Our historic Schnitzelburg neighborhood


Lydia Street is part of an historic neighborhood called Schnitzelburg where the houses are close together, there’s a tavern on every third corner and every other house is being lovingly renovated. We went on a recent neighborhood history walk to learn more about where we live.

According to our tour guides, the neighborhood was settled in the late 1800s by German Catholics. The guides pointed out sites where, during the 1940s and 50s bakeries, butchers and barbers once were. In some cases, those old businesses are being revived in a hipster kind of way. While others are are still going strong.

You can still get a good haircut in Schnitzelburg.

The famous Check’s Cafe.

The tour guide took us past an ordinary-looking house on Mulberry Street where the new owners discovered it had once been the site of a dairy. They found a box of milk jar lids (and everyone on the tour got one to keep).

Souvenir from the Schnitzeburg history tour.

We also learned that a neighborhood group has a grant from the city to plant redbud trees to replace some of the older trees that have died out over the years. The plan is to create street after street filled with redbuds (which are city-sidewalk friendly) and to eventually host a neighborhood festival in the early spring when they’re in bloom. Nearly 100 trees have already been planted.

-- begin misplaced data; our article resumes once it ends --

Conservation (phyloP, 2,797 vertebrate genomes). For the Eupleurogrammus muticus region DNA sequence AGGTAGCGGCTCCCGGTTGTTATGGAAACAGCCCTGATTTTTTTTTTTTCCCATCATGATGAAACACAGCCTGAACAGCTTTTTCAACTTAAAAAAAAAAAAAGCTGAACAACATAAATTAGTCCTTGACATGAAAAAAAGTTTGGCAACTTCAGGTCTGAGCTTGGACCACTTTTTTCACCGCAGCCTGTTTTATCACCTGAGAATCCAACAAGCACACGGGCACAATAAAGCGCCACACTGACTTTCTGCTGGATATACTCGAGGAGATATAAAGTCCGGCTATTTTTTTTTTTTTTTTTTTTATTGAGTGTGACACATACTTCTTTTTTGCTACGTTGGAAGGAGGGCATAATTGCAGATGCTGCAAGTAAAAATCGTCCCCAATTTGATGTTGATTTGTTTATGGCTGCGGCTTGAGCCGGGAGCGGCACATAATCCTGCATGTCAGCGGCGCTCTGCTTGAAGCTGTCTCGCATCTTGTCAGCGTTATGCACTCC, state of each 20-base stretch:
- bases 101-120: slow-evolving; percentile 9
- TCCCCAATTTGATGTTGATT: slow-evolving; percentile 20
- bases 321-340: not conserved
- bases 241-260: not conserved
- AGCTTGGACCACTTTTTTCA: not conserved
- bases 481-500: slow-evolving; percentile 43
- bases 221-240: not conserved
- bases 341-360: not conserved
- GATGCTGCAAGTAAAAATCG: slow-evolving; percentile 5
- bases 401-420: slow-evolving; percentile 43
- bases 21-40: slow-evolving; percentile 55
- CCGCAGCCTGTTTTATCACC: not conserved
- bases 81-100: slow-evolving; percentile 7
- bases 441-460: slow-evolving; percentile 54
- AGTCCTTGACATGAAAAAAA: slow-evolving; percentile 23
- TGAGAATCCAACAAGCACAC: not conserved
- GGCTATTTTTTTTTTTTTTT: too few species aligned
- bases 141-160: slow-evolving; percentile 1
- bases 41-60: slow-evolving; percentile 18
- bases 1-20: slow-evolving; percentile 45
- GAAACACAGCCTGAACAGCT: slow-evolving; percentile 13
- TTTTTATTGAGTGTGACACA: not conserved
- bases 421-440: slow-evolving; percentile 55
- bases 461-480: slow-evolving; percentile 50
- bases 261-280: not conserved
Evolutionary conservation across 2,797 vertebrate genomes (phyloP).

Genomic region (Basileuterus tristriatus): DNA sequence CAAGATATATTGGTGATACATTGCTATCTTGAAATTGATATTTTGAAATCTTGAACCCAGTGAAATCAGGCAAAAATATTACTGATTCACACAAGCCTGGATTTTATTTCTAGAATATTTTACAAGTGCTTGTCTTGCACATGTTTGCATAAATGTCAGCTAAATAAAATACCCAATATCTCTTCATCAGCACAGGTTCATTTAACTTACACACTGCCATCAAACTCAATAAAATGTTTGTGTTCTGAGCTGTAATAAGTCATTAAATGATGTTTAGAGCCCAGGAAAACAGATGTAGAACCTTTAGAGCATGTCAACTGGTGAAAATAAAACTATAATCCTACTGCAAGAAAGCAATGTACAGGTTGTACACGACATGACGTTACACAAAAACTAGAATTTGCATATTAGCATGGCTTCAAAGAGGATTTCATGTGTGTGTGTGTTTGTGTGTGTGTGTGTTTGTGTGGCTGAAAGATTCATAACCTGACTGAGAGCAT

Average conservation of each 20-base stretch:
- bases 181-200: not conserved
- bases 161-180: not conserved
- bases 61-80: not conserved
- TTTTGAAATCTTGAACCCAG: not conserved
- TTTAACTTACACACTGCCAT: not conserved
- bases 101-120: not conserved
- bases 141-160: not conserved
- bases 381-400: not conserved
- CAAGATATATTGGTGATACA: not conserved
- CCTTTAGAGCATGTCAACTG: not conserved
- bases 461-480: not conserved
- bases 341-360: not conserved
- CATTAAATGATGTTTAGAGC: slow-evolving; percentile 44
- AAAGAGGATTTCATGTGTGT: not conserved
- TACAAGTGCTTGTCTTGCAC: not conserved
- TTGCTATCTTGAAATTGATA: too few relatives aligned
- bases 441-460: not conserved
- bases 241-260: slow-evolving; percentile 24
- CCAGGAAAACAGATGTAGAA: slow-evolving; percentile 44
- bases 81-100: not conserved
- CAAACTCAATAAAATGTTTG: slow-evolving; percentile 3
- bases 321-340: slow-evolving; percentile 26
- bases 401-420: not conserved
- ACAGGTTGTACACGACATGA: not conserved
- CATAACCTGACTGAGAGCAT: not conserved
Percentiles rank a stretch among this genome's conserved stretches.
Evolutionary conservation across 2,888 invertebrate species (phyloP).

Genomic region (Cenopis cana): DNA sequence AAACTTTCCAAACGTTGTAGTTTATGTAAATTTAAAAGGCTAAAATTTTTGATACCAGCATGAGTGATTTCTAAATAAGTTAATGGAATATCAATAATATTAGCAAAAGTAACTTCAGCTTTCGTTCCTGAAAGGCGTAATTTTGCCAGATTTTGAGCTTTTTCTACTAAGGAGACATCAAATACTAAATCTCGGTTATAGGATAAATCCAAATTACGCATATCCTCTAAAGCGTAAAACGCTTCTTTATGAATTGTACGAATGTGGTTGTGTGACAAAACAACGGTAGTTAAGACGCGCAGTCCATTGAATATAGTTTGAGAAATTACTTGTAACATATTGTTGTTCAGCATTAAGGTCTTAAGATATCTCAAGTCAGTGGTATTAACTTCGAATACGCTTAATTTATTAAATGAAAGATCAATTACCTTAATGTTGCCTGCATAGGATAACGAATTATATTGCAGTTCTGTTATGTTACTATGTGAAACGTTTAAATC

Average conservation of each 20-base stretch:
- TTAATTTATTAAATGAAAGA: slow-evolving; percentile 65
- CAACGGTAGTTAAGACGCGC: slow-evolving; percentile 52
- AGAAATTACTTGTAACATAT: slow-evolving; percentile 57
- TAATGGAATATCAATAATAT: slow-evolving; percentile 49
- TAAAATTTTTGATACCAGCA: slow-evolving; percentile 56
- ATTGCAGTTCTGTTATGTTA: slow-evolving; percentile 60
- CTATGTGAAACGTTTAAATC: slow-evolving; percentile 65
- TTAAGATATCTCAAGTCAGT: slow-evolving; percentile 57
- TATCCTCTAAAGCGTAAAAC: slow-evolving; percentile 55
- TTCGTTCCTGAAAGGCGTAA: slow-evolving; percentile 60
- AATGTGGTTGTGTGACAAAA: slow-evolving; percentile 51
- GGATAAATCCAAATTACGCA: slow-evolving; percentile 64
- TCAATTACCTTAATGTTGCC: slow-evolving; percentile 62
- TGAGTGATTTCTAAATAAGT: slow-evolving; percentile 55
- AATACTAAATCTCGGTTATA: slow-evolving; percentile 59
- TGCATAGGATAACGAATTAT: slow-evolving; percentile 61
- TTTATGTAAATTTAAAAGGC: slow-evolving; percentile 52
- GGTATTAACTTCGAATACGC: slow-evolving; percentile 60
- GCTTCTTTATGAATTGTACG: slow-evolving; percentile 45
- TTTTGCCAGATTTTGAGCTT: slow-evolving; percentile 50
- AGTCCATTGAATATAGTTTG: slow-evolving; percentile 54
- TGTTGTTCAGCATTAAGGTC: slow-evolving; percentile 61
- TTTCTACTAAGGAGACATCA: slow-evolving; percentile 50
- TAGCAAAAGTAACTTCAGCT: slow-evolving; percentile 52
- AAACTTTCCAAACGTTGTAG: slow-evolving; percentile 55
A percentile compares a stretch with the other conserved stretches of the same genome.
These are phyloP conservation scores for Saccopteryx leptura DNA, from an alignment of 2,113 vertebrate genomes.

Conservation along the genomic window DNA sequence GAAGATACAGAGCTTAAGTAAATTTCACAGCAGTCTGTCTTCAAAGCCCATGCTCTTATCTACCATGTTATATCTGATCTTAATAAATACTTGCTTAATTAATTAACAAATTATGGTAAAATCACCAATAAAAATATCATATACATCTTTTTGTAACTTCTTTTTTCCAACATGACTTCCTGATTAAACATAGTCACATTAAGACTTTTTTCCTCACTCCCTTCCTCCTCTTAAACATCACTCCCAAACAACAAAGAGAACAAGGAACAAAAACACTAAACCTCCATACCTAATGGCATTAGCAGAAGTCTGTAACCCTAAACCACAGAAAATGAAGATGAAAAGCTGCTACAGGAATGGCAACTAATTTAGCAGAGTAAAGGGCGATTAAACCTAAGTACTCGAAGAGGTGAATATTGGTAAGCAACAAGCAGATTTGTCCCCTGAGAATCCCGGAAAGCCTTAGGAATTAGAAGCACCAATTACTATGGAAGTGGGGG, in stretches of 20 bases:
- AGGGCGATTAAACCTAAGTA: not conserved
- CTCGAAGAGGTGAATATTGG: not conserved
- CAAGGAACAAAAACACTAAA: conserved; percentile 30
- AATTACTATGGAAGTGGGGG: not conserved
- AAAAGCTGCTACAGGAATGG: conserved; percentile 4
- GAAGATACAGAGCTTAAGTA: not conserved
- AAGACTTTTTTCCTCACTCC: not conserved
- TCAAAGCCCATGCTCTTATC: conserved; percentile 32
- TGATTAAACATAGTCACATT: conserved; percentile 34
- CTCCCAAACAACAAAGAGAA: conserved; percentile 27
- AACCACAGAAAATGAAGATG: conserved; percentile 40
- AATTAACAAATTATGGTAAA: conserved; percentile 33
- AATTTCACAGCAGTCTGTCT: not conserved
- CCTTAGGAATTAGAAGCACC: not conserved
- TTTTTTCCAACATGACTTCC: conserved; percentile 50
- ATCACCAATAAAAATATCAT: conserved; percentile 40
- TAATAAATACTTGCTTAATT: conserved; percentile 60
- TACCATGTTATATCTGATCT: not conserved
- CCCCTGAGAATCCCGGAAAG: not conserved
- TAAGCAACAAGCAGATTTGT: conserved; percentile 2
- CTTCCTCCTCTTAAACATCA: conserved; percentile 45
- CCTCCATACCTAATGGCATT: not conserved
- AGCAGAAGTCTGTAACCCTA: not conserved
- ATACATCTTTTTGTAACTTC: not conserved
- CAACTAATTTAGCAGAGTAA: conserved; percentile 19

We love our historic neighborhood.

All Wool & Yard Wide Democrats live in Schnitzlelburg.

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About Dianna Ott

Lydia Street is about an old house, a new garden and the adventures of the lovely and talented occupants, Dianna and Christe. We love our dogs; we love to cook; we love to garden; and we have too many house projects going on at the same time. We also have plenty of stories to tell. Visit us at www.lydiastreet.com.
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5 Responses to Our historic Schnitzelburg neighborhood

  1. Sandy says:

    What a surprise to find a bog about Schnitzelburg in Louisville. And Lydia St. to boot.
    I’m researching my grandparents lives and my Great Grandparents live at 1010 Lydia St. When their daughter Irene married my grandfather Joe, the newly weds move to 2508 Dorma where my
    mother was born and grew up. A funny story about Joe and Irene’s courting days was when Joe was beat up by the neighborhood boys for dating one of thier girls, because he lived outside the neighborhood. Joe was persistant though. I’m thankful for that.

  2. Such a lovely community that you live in! Historic neighborhoods always have such character and traditions – both new and old!

  3. Lydia Street says:

    Heather, I’ve never lived in a “new” neighborhood so I’ve always loved the historic ones with good stories.

  4. Heather Malotke says:

    Oh my . . . how my German husband would LOVE to live in a neighborhood called Schnitzelburg! 🙂 Love neighborhoods with history and with residents who respect and preserve it!

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